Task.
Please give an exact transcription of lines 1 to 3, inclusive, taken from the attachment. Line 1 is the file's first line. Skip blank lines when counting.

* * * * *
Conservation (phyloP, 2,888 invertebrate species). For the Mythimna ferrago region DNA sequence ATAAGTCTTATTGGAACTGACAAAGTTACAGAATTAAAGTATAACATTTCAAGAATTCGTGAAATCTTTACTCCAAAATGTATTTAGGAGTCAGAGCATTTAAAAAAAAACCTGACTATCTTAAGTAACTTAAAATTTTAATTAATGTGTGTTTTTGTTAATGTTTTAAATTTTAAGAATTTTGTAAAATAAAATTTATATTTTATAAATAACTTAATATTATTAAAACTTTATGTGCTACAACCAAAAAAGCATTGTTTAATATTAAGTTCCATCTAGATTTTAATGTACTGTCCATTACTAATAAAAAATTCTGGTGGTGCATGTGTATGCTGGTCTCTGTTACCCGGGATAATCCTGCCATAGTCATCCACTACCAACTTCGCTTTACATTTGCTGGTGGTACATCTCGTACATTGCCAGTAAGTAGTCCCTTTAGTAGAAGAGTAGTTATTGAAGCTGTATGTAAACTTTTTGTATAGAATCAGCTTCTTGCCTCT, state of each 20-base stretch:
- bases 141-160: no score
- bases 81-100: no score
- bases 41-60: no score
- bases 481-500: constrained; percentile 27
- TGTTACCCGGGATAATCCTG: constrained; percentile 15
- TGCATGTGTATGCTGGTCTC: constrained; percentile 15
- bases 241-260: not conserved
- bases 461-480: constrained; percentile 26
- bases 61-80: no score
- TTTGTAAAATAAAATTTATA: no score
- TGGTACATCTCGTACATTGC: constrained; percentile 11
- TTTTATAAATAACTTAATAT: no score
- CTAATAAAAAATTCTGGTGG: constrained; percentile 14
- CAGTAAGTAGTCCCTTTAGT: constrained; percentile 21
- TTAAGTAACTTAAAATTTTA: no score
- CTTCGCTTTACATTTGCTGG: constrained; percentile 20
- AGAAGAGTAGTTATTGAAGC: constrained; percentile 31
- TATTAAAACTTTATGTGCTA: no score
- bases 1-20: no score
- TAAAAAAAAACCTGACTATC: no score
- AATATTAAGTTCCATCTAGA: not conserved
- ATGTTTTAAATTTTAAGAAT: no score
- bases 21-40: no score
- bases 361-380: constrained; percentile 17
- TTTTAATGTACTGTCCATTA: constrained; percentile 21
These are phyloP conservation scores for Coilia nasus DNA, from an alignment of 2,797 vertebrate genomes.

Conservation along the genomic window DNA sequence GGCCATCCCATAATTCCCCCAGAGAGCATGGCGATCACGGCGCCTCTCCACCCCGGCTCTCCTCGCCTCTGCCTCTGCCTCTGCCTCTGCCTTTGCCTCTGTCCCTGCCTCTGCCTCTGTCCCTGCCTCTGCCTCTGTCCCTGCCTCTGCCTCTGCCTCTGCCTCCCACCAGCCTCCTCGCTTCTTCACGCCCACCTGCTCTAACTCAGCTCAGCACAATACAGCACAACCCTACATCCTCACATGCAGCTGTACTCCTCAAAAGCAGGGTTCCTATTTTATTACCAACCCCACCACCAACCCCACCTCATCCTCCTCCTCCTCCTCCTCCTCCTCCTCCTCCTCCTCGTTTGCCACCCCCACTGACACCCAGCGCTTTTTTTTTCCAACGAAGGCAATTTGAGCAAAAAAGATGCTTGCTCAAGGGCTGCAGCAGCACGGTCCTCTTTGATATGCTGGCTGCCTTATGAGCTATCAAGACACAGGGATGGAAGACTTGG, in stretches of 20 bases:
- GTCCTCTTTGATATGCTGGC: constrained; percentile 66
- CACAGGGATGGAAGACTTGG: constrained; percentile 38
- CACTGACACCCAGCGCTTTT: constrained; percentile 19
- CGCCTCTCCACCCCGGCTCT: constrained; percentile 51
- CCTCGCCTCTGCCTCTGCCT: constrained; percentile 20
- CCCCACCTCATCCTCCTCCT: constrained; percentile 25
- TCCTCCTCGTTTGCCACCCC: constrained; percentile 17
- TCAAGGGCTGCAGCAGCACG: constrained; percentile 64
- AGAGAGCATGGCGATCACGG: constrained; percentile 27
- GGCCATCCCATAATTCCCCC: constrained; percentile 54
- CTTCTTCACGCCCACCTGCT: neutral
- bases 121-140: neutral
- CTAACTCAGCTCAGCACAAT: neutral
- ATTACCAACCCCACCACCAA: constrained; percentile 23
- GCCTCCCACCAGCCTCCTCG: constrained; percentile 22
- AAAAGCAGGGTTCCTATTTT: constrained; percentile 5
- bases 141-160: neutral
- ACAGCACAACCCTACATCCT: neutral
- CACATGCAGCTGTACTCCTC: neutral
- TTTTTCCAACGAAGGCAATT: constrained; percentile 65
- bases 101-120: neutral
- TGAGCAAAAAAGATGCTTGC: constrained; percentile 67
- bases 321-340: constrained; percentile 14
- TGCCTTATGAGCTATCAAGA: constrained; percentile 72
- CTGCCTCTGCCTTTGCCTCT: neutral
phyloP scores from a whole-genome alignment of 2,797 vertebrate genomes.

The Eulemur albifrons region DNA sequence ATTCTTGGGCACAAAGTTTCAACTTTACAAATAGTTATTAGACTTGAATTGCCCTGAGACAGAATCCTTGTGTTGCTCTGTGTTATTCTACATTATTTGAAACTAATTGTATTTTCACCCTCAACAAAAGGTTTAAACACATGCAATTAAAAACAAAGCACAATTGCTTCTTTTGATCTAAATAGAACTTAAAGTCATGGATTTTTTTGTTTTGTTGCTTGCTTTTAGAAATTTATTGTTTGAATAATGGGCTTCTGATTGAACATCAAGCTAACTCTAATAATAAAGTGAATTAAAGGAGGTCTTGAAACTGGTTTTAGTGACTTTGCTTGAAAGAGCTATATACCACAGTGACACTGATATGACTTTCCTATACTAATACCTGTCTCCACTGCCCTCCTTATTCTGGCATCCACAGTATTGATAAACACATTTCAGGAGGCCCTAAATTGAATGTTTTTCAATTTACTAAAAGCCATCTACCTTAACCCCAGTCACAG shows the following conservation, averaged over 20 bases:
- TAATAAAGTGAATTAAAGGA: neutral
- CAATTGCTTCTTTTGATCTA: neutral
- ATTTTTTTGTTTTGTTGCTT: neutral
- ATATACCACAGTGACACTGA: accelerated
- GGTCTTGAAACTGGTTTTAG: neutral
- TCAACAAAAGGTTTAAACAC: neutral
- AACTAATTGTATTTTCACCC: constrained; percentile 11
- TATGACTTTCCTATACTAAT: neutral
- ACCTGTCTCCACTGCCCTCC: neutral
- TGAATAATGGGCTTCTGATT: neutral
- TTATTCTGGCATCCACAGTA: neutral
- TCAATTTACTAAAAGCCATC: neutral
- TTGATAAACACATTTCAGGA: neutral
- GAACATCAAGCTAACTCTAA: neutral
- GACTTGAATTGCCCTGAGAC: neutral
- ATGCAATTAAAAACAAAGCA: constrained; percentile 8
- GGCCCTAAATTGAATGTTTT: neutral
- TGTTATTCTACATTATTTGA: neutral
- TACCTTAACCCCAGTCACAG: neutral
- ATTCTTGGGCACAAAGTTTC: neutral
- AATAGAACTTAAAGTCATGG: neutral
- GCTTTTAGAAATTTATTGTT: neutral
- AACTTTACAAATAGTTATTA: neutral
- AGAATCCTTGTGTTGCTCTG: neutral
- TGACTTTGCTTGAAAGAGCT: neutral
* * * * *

Conservation (phyloP, 2,888 invertebrate species). For the Mythimna ferrago region DNA sequence ATAAGTCTTATTGGAACTGACAAAGTTACAGAATTAAAGTATAACATTTCAAGAATTCGTGAAATCTTTACTCCAAAATGTATTTAGGAGTCAGAGCATTTAAAAAAAAACCTGACTATCTTAAGTAACTTAAAATTTTAATTAATGTGTGTTTTTGTTAATGTTTTAAATTTTAAGAATTTTGTAAAATAAAATTTATATTTTATAAATAACTTAATATTATTAAAACTTTATGTGCTACAACCAAAAAAGCATTGTTTAATATTAAGTTCCATCTAGATTTTAATGTACTGTCCATTACTAATAAAAAATTCTGGTGGTGCATGTGTATGCTGGTCTCTGTTACCCGGGATAATCCTGCCATAGTCATCCACTACCAACTTCGCTTTACATTTGCTGGTGGTACATCTCGTACATTGCCAGTAAGTAGTCCCTTTAGTAGAAGAGTAGTTATTGAAGCTGTATGTAAACTTTTTGTATAGAATCAGCTTCTTGCCTCT, state of each 20-base stretch:
- bases 141-160: no score
- bases 81-100: no score